Rather than profiling women wearing burqas as a security risk, she suggested using “legitimate” means, such as picture identification, to verify who a person is.
The arguments against the burqa are applied inconsistently, she said. The ideas that the burqa is degrading and coercive to women might show ignorance of the cultures where they are worn. One way to check that is to look at one’s own cultural practices, said Nussbaum, who has researched and written about the objectification of women in pornography. One could say that young American women dress in degrading ways, too. And women can already find legal protection against physical coercion.
When Turkey became a secular state in the early 20th century, it, too, banned the veil. Women who didn’t wear the veil had been persecuted, so the law was made to protect women’s choices. The issue has been controversial and the veil is now permitted informally.
The way to counter sexism is with educational opportunity, Nussbaum said, not with limitations and persecution. Some people might choose submission to authority and cultural constraints, and they deserve tolerance and sympathy, too, she said.
The argument that the burqa is unhealthy because it’s hot and uncomfortable doesn’t hold up either. Full-body covering in the hot weather is accepted and practical, Nussbaum said; it protects from the sun, and the fabric is lightweight and breathable. One could argue that less clothing is a health danger, because more exposed skin could lead to cancer.
It’s unacceptable to equate Islam with fundamentalism, she said. In Western countries, people accept that there are many forms of Christianity and don’t blame the whole religion for a particular sect’s beliefs or actions.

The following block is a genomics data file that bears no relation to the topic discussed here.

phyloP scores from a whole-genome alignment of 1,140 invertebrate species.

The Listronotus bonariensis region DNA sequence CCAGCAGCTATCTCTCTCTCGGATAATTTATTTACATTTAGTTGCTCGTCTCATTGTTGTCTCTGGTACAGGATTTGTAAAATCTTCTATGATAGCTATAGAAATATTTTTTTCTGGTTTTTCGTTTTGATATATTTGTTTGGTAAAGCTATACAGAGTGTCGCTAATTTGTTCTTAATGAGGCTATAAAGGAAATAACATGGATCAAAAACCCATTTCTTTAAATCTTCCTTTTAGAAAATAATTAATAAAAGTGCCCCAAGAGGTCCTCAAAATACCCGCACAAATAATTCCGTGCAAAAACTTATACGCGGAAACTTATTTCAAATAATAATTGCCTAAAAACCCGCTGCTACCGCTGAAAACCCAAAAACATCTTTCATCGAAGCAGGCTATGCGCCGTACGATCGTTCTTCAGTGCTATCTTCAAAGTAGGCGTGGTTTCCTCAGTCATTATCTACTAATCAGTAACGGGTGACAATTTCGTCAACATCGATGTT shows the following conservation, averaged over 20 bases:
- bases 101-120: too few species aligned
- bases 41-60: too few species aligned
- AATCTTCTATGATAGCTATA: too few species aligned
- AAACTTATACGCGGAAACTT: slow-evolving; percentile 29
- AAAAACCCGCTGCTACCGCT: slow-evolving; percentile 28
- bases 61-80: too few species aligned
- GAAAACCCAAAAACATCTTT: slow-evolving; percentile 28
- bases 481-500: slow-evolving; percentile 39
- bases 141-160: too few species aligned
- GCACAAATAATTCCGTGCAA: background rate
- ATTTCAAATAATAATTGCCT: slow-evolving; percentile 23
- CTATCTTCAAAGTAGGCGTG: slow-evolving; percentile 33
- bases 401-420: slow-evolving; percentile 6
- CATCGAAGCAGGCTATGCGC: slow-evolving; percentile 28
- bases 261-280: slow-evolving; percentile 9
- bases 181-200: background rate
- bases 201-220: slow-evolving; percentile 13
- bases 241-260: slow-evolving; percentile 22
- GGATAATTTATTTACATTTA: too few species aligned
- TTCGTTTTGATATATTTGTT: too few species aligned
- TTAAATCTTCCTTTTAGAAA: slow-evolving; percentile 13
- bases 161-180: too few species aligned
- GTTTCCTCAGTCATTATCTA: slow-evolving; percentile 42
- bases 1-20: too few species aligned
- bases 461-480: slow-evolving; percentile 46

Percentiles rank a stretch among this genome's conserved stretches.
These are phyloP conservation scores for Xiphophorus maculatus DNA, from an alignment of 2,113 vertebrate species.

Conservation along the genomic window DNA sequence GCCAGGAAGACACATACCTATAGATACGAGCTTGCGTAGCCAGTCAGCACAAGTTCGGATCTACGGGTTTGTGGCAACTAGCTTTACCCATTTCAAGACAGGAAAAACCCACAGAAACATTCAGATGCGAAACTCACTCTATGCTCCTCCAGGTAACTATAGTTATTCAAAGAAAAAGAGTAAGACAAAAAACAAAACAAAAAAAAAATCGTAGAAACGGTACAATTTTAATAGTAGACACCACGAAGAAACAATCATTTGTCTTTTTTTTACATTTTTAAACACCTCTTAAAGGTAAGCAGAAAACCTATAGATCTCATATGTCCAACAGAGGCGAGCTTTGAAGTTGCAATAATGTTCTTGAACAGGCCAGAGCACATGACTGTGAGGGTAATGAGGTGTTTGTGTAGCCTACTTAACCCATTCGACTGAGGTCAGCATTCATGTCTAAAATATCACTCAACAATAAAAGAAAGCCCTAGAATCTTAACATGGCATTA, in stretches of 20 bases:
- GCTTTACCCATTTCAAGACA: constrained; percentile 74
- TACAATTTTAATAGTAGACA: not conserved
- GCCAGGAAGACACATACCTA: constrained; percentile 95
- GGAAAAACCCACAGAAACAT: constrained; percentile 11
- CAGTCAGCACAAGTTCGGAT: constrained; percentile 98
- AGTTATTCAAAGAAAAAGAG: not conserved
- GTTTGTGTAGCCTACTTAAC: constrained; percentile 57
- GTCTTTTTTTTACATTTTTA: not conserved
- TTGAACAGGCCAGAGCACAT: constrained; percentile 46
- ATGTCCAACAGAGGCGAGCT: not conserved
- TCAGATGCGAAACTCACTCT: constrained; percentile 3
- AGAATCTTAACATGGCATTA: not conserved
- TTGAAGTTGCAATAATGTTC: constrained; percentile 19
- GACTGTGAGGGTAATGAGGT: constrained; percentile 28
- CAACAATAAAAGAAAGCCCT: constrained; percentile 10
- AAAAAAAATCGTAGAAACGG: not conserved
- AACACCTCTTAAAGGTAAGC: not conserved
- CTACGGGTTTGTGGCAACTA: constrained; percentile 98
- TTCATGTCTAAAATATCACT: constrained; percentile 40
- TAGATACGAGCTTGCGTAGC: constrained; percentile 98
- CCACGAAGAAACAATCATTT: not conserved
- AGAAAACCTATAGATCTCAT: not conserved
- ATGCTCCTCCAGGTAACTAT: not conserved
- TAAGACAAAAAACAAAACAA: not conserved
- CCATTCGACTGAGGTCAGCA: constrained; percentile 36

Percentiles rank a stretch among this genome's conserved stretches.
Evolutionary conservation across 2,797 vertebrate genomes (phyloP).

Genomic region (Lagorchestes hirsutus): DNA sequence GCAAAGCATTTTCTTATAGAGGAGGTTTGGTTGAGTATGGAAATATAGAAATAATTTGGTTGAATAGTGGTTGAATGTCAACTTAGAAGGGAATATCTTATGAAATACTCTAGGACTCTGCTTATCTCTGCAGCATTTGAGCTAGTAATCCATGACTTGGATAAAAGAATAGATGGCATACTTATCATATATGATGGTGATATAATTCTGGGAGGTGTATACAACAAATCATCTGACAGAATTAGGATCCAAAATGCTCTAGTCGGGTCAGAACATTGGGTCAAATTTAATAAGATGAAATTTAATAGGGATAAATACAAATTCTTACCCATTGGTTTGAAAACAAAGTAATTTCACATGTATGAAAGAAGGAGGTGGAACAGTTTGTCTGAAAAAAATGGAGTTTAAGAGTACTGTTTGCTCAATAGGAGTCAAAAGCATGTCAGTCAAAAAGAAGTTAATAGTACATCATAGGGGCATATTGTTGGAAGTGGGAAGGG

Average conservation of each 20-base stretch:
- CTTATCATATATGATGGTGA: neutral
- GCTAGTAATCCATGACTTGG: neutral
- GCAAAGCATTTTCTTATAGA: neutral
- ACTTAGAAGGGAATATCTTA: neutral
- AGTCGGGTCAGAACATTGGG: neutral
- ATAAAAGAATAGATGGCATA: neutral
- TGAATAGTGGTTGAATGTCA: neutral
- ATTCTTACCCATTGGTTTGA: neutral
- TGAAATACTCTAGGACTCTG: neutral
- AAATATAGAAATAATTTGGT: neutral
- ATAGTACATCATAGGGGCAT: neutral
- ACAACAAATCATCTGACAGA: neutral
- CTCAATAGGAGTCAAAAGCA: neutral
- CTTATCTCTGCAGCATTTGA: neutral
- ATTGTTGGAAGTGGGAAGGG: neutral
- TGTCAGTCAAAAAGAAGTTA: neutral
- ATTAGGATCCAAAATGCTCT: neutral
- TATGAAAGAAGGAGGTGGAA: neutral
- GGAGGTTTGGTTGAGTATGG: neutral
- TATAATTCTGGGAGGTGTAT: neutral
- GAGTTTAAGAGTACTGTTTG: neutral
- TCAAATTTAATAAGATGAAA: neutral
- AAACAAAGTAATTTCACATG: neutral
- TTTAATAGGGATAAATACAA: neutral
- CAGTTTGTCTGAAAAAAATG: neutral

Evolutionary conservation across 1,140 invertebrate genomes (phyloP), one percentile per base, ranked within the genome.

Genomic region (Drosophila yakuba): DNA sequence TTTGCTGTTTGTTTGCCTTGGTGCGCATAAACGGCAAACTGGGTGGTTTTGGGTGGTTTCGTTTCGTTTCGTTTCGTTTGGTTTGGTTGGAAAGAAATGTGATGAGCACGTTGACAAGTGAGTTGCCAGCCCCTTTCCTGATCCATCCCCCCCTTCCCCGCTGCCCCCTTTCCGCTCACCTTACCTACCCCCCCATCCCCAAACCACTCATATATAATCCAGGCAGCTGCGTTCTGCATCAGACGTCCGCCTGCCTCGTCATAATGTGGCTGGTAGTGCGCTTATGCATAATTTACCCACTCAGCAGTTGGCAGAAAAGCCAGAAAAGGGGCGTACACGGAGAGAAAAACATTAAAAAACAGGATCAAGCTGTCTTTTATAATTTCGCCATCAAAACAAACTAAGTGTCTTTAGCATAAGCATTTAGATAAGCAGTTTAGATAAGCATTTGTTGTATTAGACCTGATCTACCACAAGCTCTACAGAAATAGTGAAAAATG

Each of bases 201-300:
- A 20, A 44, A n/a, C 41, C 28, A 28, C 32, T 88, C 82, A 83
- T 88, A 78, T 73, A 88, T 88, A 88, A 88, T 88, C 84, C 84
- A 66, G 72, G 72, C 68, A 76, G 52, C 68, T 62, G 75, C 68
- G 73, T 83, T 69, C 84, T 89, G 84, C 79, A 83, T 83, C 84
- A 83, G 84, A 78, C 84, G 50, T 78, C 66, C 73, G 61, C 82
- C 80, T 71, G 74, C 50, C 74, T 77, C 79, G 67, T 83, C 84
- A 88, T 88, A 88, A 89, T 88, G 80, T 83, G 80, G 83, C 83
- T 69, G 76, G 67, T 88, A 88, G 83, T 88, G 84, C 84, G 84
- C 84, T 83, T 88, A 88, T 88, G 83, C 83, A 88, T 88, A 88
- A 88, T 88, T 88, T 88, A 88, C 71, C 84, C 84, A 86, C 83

The U.S. is not without its own problems, despite its history of accepting religious dissenters. A woman working at Disney World sued the company because it wouldn’t allow her to work in a public role while wearing her veil. It wasn’t the “Disney look,” she was told.
Hialeah, Fla. passed a law that made ritual animal sacrifice illegal, targeting practitioners of Santeria, a Caribbean religion, but the U.S. Supreme Court overturned it in 1993.
During plans for renovations in post 9/11 New York, a proposed Muslim cultural center in lower Manhattan ignited much political debate across the U.S.
Nussbaum proposes that religious tolerance and liberty must be protected by cultivating our sympathetic imagination and taking the time to understand, thereby seeing others as fully human and deserving of respect.
A sampling of her books includes “The Fragility of Goodness: Luck and Ethics in Greek Tragedy and Philosophy” (1986, updated in 2000); “Cultivating Humanity: A Classical Defense of Reform in Liberal Education” (1997), which won the Ness Book Award of the Association of American Colleges and Universities in 1998; “Frontiers of Justice: Disability, Nationality, Species Membership” (2006); “The Clash Within: Democracy, Religious Violence, and India’s Future” (2007); and “Not For Profit: Why Democracy Needs the Humanities” (2010).
Her 20th book, “Political Emotions: Why Love Matters for Justice,” will be published next year. She has also edited 15 books.